This is how good he was in that one healthy season. That 2017 schedule is why he just may end up being the running back version of Tom Brady in the 2019 draft at No. 211. With Mixon graduating to the Bengals in the second round, Anderson damn near mimeographed his stat line with 6.2 yards per and 13 touchdowns in 13 games on his 188 carries. He helped quarterback Baker Mayfield win the Heisman with a YouTube reel of 17 catches, five for touchdowns while averaging a receiver-like 16.5 yards per catch.
How good on the field? The Bengals know he probably won't be ready until training camp, but they called him. How good in the locker room? He still went to every practice, every meeting, every home game and remained a glue guy even though he was hurt.
"I would say versatile," Anderson says of his style. "I do a lot out of the backfield, line up in the slot, run outside zone, inside zone, gap schemes. It really doesn't matter to me. I'm just trying to get on the field and help the team."
Here's Mixon on his main man:
"Hard worker. Runs really hard. Explosive. He's one play away. I played with Rod for two years. It's great having him in the building. He definitely brings energy and fire and he's a physical runner. Great combination with him, me, Gio (Bernard) and the other young buck out of A&M (another sixth-rounder pick, Texas A&M running back Trayveon Williams). I can't wait to get him in here."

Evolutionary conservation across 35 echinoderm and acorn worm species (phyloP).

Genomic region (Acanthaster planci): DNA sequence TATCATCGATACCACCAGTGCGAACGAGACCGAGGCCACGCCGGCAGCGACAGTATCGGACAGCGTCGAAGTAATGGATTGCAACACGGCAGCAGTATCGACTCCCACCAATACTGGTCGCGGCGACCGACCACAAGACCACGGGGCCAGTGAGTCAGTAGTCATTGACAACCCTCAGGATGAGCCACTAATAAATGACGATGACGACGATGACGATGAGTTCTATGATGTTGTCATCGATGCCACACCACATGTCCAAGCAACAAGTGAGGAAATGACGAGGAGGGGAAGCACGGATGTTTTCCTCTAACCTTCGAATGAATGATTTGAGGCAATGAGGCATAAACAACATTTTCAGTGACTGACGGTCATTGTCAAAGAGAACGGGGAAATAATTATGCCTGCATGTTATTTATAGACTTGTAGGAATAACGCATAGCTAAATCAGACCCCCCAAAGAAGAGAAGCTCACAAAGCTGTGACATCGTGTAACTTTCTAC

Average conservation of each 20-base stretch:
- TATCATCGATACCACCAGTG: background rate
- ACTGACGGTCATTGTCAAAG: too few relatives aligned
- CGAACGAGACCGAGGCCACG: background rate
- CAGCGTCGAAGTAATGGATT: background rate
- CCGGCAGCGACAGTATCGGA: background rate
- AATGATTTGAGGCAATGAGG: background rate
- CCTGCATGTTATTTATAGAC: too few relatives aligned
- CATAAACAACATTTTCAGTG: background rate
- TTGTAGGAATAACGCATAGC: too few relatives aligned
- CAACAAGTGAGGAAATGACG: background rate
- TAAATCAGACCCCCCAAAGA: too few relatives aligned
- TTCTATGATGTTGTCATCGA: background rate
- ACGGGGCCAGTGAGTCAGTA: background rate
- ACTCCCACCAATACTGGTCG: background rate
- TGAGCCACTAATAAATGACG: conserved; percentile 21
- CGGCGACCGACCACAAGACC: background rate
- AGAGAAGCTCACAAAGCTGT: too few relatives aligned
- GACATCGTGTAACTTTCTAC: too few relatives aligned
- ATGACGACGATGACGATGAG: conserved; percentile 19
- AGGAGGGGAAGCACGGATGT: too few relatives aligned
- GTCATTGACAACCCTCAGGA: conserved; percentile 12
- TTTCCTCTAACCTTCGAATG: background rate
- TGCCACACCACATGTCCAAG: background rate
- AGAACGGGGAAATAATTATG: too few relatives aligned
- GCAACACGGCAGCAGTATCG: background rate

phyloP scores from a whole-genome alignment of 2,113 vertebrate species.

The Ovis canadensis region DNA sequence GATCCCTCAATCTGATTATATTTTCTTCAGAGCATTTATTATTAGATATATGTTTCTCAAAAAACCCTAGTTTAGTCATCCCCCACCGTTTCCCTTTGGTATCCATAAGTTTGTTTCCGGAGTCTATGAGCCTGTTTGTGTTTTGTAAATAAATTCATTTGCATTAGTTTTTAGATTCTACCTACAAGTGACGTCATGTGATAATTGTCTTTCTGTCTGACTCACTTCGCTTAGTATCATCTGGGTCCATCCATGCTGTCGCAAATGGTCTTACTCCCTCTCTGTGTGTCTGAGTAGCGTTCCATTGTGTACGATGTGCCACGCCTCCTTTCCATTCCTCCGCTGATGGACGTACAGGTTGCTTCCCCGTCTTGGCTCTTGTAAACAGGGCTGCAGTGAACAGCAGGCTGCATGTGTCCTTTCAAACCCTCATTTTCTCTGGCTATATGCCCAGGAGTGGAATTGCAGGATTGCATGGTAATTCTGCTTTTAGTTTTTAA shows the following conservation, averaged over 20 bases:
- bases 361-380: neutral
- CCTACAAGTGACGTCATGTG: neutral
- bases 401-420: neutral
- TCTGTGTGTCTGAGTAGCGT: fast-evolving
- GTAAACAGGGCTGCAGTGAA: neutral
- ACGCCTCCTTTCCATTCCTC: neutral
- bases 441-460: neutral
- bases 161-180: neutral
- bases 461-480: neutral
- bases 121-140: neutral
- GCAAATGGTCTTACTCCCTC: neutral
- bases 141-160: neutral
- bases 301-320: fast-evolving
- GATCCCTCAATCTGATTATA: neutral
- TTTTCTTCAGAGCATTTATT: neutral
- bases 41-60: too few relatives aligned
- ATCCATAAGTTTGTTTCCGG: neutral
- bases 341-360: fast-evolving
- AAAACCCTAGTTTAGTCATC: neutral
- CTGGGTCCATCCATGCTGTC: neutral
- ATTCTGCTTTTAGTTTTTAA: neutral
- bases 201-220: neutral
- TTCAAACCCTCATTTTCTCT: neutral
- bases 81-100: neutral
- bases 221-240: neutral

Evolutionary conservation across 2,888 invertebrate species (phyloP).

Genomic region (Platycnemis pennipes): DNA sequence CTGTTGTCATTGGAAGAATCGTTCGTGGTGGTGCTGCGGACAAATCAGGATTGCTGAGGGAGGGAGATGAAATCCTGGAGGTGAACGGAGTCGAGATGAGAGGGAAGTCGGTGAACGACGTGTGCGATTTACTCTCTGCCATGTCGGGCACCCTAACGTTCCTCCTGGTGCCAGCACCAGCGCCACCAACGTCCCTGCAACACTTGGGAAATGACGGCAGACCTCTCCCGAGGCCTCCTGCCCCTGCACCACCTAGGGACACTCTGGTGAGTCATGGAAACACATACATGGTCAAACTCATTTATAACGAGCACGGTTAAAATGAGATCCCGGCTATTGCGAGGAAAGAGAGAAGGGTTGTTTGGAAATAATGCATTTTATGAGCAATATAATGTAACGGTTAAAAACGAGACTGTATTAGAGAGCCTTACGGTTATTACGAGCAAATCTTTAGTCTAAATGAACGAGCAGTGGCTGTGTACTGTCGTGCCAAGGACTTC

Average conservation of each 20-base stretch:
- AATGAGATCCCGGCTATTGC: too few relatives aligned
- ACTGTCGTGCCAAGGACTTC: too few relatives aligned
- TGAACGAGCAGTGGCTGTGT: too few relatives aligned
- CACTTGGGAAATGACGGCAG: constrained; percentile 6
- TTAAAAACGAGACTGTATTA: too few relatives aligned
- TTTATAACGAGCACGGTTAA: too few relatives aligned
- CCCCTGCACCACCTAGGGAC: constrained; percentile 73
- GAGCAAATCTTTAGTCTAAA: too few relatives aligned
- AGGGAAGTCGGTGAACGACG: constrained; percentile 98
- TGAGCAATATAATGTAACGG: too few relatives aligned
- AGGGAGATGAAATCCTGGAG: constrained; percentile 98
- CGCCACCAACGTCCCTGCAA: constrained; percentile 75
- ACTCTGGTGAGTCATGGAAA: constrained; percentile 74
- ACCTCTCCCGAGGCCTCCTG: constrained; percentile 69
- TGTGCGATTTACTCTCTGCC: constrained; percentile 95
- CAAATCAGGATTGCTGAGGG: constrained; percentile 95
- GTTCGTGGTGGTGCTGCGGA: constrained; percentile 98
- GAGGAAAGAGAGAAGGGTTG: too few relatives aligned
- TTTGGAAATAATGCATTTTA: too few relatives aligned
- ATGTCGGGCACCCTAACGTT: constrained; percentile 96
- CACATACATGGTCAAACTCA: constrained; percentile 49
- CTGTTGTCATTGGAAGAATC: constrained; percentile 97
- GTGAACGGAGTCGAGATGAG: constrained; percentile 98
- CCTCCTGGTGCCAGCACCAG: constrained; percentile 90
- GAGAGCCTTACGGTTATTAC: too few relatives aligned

Mixon's energy and fire saved the day on offense last season, so if anyone knows energy and fire, it's Mixon. And Anderson says he knows he can turn to Mixon and his defending AFC rushing title for mentorship. "It's great to be in the same room with him again." And it's kind of nice the two NFL backs Anderson enjoys watching are Mixon and the Rams' Todd Gurley. Given that the Bengals figure to be running a lot of the Rams' scheme, that should come in handy.
"At the same time I'm not trying to copy another back," Anderson says. "I feel like each back is supposed to have his own style."
Stephanie Williams, the first-year principal at Longfellow, liked his style so much with students that she called him up this semester and asked for his help with some sixth-grade boys. Anderson had been recommended to her by her husband, a fellow member of the fraternity Omega Psi Phi, and she was impressed last year when he came to her high school.
"He's one of these guys I can reach out to when I have a need," Williams says. "I like to (show) our kids role models outside of the building, people who don't work here, that they don't see all the time. He's a great role model for sixth grade boys. They need someone like that, that they could connect with better. They tend to just listen. He's amazing with the kids … The thing I appreciate about Rodney is it's great they talk about playing football or basketball, but he wants to see them do as well in the classroom."
Anderson went home for the draft, but some sixth-grade boys went with him in a video. The handful sat in a classroom each offering a line of best wishes:
"Hey, we just wanted to make a good luck video in the draft."
"We appreciate you coming to see us every Friday."
"Thank you for all the stuff that you helped us with."
"Hope you get on the team you wanted."
"You're a big inspiration."
"You made me change my way I was thinking about school."
"You were really nice to us."
"On three, say "Good luck Rodney."
If you want to know how Anderson survived the heartbreak and ended up here, a Bengal, it's because of friends like that.